CAP@YourService – November/December
More than 200 women in Minneapolis and Boston received free breast and cervical cancer screening tests in October as part of the College’s See, Test & Treat™ program. The events, supported by the College of American Pathologists (CAP) and the CAP Foundation, offered free breast and cervical cancer screening tests to underserved and uninsured women, along with same-day diagnoses and follow-up care, during National Breast Cancer Awareness Month. For many of these women, the events proved to be life changing.
On October 4–6, North Point Health & Wellness Center hosted its sixth annual See, Test & Treat event. Aside from the cervical and breast cancer screening, the women also had the opportunity to receive free screening tests for high cholesterol, blood pressure, and diabetes. Additional health information was available at an on-site health fair.
Isabel Gutierrez-Pineda of Buffalo, Minnesota, was one of the women who received these lifesaving screening tests during the event. After waiting four years to receive a Pap test and mammogram, Mrs. Gutierrez-Pineda, whose family does not have health insurance, cried tears of joy when she received her test results. “I felt like an enormous weight had been lifted off my shoulders when I heard I was ok,” said Mrs. Gutierrez-Pineda, originally from Mexico. “Before coming to the See, Test & Treat event, I was living in fear —not knowing whether or not I might have cancer.”
Bradley M. Linzie, MD, FCAP, and Steven M. Debol, MD, PhD, FCAP, provided pathology services during the event. Language interpreters were onsite to assist Hispanic, Somali, and Hmong-speaking patients.
The event was supported by the Minnesota affiliate for Susan G. Komen for the Cure®, the Midwest division of the American Cancer Society, and SAGE, Minnesota’s Cancer Screening Program. In addition, Hologic donated a ThinPrep machine and Pap testing supplies.
On Saturday, October 15, Asian-American women were seen, tested, and treated at Tufts Medical Center. Barbarajean Magnani, PhD, MD, FCAP, chair and pathologist-in-chief at Tufts, brought the program to the medical center last year and led a team of volunteers to offer free breast and cervical cancer screening tests to women living in Boston’s Chinatown area, as well as surrounding communities. Nora V. Laver, MD, FCAP, and Barbara J. Weinstein, MD, FCAP, provided the diagnoses for patients who received Pap tests. Stephen P. Naber, MD, FCAP, and Dr. Magnani offered pathology consultations to interested participants.
During the one-day event, over 40 women were served. To some that number may appear small, but to the 31% of the women who received abnormal results from their Pap tests and the 10% who had abnormalities identified through their mammograms, those numbers are huge. These women, because of a lack of insurance or funds, might have remained ignorant of these abnormalities without See, Test & Treat; with funding from the CAP Foundation the event enabled each woman to focus solely on health.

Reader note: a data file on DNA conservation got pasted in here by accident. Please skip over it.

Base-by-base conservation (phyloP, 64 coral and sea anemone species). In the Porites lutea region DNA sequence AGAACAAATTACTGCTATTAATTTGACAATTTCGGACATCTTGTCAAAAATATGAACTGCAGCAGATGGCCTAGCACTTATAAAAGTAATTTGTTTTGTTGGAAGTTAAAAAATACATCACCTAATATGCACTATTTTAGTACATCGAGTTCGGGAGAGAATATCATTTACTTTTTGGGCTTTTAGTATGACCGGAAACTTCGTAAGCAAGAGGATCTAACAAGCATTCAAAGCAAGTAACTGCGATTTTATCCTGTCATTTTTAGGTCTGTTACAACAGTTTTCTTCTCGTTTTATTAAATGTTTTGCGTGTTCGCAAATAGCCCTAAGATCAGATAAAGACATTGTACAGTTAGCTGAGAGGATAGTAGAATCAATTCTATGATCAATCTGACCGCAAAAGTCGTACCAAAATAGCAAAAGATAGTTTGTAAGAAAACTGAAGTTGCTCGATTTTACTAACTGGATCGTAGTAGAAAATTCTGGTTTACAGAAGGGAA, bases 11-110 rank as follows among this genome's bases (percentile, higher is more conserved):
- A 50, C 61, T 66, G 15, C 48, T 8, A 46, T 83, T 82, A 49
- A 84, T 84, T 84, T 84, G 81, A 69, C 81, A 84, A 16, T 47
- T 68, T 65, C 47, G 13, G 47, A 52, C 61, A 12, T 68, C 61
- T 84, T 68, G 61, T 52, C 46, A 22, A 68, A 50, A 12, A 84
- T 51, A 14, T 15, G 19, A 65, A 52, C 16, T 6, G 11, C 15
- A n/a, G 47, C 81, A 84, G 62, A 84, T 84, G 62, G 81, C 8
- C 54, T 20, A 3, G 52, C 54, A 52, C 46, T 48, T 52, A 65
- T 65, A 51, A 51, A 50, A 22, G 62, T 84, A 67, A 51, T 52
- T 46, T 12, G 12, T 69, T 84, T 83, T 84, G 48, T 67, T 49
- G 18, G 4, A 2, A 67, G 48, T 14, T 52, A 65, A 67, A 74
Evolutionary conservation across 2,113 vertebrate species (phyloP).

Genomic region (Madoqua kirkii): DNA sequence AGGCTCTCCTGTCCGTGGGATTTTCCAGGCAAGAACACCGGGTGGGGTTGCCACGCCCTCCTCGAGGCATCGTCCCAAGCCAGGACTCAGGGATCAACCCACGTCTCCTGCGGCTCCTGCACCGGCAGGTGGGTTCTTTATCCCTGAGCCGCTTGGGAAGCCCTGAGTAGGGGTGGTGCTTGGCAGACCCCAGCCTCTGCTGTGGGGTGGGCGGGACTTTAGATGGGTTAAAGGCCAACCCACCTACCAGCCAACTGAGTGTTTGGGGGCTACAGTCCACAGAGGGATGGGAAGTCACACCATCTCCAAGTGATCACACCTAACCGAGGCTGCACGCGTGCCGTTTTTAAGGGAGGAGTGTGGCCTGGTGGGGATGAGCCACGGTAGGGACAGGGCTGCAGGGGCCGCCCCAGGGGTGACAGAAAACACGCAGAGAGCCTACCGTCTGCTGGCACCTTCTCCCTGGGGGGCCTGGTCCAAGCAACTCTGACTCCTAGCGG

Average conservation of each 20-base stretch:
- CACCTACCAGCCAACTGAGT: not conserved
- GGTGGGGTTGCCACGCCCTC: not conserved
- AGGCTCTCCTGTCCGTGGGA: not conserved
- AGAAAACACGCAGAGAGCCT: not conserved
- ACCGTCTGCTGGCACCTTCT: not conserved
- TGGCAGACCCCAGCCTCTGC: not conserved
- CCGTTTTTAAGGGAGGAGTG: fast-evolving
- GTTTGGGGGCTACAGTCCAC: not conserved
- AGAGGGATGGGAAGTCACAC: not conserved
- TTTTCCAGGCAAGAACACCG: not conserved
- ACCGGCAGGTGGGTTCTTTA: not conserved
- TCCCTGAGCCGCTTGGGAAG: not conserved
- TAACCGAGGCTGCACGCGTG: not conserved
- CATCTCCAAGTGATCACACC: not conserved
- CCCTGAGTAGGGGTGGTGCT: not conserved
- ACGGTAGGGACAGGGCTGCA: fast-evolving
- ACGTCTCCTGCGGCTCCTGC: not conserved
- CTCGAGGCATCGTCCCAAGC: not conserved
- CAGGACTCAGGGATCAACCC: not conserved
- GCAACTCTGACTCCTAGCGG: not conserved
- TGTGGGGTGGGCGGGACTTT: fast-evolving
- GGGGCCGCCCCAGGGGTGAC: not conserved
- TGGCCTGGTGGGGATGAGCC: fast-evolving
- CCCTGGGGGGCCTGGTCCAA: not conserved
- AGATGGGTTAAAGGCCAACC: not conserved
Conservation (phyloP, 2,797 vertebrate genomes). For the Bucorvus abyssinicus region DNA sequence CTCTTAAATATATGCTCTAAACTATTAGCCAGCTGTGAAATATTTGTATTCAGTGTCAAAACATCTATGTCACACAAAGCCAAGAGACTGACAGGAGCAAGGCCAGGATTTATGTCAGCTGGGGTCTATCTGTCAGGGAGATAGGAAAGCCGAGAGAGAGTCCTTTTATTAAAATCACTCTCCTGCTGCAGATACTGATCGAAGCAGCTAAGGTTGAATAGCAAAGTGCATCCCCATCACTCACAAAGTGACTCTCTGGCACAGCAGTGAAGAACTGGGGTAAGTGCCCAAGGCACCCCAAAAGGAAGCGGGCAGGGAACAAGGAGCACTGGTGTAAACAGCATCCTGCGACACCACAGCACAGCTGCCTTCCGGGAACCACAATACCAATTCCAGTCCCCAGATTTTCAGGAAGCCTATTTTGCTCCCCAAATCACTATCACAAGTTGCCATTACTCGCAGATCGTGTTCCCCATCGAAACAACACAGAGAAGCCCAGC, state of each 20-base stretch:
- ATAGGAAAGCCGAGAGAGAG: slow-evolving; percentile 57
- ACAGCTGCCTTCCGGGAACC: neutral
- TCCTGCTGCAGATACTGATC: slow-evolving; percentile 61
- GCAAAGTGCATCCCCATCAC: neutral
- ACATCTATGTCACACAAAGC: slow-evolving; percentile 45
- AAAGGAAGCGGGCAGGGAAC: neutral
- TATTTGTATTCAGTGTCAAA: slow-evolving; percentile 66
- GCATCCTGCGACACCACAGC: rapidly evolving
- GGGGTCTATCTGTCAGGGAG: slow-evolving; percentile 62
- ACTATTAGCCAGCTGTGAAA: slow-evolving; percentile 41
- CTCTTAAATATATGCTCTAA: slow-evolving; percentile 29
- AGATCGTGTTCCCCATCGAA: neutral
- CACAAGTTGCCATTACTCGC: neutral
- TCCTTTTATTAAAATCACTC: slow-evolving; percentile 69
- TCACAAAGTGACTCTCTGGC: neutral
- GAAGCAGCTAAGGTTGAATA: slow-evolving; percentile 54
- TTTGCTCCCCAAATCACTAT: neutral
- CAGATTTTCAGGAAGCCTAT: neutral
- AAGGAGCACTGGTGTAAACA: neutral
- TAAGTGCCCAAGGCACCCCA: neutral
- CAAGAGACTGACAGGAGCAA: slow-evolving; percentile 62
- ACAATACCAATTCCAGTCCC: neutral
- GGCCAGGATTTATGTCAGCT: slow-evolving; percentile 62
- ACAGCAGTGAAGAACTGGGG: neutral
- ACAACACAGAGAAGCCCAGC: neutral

Adding to the comfortable feeling of the day, other services were provided. Services like on-site children’s activities, stretching exercises coordinated by a personal trainer, and pamphlets printed in English and Chinese to support access and understanding complemented the event. Cantonese and Mandarin language interpreters were available to assist patients with physician interaction and with the receipt of additional health information. The Massachusetts affiliate for Susan G. Komen for the Cure, the New England division of the American Cancer Society, South Cove Community Center, and others participated in an on-site health fair. Other supporters included BD Diagnostics, Carestream, Sekisui Diagnostics, and Gen-Probe. Also, Whole Foods generously donated fresh fruit, which was served to the women during the event, and Great Taste, a local Chinese bakery, donated traditional pastries.
See, Test & Treat patient ChangBao Yuan thanked staff members and doctors profusely. ChangBao learned about the event from a poster in her English language class. She said, “I feel very lucky that I saw that sign. This is very important, especially for a new immigrant. Hospitals are very expensive; without insurance, it is very hard to take care of myself.”
ChangBao emigrated from China more than a year ago, to care for her elder sister, whose life was eventually cut short by breast cancer. She remains in this country to care for her now motherless niece. She is grateful that this program exists; without the opportunity to maintain her own health, she certainly can’t care for those who need her now more than ever.
The See, Test & Treat program also provides pathologists with the opportunity to work directly with patients and educates the public on the important role that pathologists play on the patient care team. When Dr. Magnani learned ChangBao’s story, she said, “This is why we host this event. If we can have a positive impact on even one person, it is well worth it.”
The CAP plans to expand the See, Test & Treat program in 2012 to other communities.